Haunted by Dead Electronics? Don’t Let E-Waste Laws Scare You!

Monday, October 30, 2017
Cynthia R. Harris

Staff Attorney; Director of Tribal Programs; Deputy Director of the Center for State, Tribal, and Local Environmental Programs

Electronic waste, or e-waste, is the fastest-growing segment of the municipal waste stream. Nearly 100% is recyclable, and valuable materials like plastics, metals, and glass can be recovered. E-waste also can contain toxic materials, like lead, mercury, and arsenic. Worldwide, up to 50 million tons of e-waste is expected to be dumped in 2017. Yet, in the United States, less than 30 percent is recycled.

E-waste (Wikimedia Commons)E-Waste Laws in the United States

It’s no surprise that 25 states—and the District of Columbia—have electronics recycling laws. Yet, no jurisdiction takes a one-size-fits-all approach to e-waste. Nearly one-half the states in the United States—along with most of the world’s developed economies and many emerging nations—follow the Extended Producer Responsibility (EPR) model. Under this model, manufacturers bear the costs of establishing collection and recycling programs for their products.

New York and the Producer Responsibility Model

New York provides one example; in fact, ELI has organized public workshops on the topic with the state Department of Environmental Conservation (DEC). The New York Electronic Equipment Recycling and Reuse Act was signed into law in 2010 and went into effect 2011, with a universal disposal ban in place as of 2015.

In a nutshell, electronics manufacturers must register with DEC, maintain a year-round e-waste acceptance program that is free and convenient to consumers, meet an annual goal of e-waste collected, submit detailed annual reports, and pay a registration and yearly reporting fee to the state.

E-waste acceptance programs collect “covered electronic equipment,” or CEE. This spans computers, computer peripherals (i.e., keyboards and mice), small equipment (like video game consoles), small-scale servers, televisions, and cathode ray tubes. Cell phones are covered by a different law.

There are two types of CEE a manufacturer must accept: (1) all electronic waste for which it is the manufacturer; and (2) CEE under the “one-for-one” rule. This means that, for each consumer’s purchase of one piece of the manufacturer’s CEE of the same type, that manufacturer must accept one piece of CEE of any other manufacturer’s brand. To illustrate, if a customer purchases seven computers from manufacturer A and brings in for recycling nine old computers made by manufacturer B, manufacturer A must accept seven of the nine brand B computers. But manufacturer A must accept all CEE of manufacturer A’s own brand that the customer offers for recycling.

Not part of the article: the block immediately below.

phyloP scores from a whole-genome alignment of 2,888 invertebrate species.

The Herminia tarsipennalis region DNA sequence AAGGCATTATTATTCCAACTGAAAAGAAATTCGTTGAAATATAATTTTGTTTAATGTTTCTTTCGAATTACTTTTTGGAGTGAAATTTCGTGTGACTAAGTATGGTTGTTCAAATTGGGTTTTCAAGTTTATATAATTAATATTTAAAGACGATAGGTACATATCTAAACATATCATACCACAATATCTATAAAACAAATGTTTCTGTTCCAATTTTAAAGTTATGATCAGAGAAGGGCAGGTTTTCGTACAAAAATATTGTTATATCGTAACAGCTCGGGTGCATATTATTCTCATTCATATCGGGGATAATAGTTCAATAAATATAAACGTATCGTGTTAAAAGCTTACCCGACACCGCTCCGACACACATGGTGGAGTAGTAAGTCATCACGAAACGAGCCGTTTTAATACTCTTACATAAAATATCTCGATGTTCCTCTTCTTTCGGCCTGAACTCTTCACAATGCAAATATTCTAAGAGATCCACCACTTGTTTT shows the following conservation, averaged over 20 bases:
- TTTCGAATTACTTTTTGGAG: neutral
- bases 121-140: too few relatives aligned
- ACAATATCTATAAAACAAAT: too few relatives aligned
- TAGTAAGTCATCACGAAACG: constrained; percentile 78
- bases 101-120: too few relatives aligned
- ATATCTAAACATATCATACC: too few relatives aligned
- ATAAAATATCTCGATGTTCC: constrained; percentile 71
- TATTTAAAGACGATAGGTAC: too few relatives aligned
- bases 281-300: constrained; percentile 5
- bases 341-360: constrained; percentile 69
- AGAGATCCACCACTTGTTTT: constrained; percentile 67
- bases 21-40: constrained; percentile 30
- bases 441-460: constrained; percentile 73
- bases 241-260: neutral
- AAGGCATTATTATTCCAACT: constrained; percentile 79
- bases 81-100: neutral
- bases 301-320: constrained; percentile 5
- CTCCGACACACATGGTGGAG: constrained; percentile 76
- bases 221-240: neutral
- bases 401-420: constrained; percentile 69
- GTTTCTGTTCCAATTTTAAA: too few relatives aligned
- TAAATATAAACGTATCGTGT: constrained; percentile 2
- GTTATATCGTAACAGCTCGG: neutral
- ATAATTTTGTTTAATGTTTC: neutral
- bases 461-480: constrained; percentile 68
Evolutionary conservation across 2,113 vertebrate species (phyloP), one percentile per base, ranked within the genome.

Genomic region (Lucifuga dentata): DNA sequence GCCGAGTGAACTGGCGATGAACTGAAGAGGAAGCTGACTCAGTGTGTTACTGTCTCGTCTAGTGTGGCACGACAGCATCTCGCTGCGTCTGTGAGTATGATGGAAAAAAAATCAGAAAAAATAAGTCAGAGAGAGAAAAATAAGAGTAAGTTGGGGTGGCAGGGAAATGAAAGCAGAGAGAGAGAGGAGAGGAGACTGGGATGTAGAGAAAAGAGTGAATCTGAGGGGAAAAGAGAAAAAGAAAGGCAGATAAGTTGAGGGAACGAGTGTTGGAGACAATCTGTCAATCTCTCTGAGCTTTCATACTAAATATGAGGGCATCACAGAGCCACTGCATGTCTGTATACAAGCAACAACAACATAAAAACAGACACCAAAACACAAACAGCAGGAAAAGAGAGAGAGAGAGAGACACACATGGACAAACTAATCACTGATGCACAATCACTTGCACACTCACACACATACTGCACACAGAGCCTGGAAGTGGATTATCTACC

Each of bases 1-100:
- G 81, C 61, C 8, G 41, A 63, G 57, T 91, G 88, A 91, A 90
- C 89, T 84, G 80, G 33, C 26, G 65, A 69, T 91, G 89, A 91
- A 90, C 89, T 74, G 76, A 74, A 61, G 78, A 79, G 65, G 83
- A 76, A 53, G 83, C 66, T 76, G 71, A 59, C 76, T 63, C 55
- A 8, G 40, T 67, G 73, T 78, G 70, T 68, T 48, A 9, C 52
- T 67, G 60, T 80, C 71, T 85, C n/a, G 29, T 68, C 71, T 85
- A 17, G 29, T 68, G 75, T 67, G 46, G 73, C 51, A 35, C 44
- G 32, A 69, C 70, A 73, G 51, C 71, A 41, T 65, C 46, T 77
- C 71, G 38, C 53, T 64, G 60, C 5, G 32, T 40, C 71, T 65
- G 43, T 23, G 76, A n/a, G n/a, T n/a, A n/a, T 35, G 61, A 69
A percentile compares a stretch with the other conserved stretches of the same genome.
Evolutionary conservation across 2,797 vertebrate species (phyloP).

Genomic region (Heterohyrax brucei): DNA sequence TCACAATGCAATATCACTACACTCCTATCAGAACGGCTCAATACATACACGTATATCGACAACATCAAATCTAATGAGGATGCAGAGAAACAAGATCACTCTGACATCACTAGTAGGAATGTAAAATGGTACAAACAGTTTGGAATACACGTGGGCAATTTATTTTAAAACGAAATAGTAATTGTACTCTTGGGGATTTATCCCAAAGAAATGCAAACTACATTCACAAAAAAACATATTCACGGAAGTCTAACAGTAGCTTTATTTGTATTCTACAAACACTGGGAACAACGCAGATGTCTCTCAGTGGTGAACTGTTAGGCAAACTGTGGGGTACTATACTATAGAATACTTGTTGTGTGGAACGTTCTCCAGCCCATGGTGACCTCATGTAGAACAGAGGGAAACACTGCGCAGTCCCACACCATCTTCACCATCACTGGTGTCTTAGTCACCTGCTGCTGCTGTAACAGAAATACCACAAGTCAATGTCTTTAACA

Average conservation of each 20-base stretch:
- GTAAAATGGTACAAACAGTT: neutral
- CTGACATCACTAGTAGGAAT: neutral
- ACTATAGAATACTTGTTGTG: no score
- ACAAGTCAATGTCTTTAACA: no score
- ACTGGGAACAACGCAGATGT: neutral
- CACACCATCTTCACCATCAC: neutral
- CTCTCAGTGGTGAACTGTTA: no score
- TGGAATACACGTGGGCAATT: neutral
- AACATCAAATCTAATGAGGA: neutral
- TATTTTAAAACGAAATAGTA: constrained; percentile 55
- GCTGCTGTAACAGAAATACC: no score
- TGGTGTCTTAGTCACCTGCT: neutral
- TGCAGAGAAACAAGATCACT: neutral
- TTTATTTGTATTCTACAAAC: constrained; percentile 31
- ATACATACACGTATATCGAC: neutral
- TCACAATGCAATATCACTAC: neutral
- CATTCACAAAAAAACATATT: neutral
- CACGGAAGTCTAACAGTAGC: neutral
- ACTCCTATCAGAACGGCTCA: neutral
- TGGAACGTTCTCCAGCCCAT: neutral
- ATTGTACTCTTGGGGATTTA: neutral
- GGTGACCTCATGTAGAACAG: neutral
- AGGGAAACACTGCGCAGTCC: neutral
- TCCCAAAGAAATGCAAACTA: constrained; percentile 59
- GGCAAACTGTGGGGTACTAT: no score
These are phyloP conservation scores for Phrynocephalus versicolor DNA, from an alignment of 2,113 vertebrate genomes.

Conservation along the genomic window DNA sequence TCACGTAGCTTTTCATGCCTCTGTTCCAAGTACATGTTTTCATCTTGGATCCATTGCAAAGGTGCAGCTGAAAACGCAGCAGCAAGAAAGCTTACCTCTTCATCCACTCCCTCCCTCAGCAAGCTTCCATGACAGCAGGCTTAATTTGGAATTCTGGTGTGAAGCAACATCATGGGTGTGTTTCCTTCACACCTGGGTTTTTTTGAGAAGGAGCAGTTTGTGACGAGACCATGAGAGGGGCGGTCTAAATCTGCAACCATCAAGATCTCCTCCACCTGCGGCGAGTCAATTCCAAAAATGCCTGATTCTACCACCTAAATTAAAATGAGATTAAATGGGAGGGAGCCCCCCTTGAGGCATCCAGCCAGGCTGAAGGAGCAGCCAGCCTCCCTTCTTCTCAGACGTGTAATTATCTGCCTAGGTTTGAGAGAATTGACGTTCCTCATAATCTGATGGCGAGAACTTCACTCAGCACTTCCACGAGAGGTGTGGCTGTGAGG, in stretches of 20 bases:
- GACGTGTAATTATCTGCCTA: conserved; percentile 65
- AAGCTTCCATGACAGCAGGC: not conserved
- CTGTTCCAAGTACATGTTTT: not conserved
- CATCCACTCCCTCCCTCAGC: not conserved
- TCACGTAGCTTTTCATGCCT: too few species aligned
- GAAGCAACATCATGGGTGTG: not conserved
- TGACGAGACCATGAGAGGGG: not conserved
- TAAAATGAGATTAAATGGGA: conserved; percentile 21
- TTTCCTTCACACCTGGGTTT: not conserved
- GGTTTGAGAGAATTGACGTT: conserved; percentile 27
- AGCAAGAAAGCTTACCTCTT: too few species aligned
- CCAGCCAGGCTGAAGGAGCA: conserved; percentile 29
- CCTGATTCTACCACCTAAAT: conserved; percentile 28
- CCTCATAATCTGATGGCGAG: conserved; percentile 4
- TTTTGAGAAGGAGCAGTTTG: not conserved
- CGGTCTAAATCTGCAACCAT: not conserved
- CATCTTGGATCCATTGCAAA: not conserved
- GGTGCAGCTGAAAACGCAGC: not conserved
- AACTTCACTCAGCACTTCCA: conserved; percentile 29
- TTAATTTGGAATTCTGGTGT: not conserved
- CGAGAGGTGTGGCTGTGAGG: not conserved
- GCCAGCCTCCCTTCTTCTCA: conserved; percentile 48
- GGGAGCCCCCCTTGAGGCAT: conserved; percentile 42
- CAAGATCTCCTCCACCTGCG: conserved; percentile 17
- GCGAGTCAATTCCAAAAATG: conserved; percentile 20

The program is provided to consumers for free, with a few exceptions, such as business consumers that employ a minimum number of people. A mail-back program, for example, must offer free packaging and shipping labels. But manufacturers may charge for premium services, such as refurbishment for reuse. Manufacturers can save costs by banding together in a collective to run a shared collection program.

A bit trickier for manufacturers is determining one or more collection methods that fit the definition of being “reasonably convenient” for consumers. First, manufacturers must offer at least one method of collection in every county, and in each municipality with a minimum population of 10,000. This could be a fixed site (like working with a retailer), a community collection event, a mail-back program, or a combination of any or all of these. What is convenient for a consumer depends on the product. For example, a mail-back program may be more sensible for small electronic devices—but not for a large television!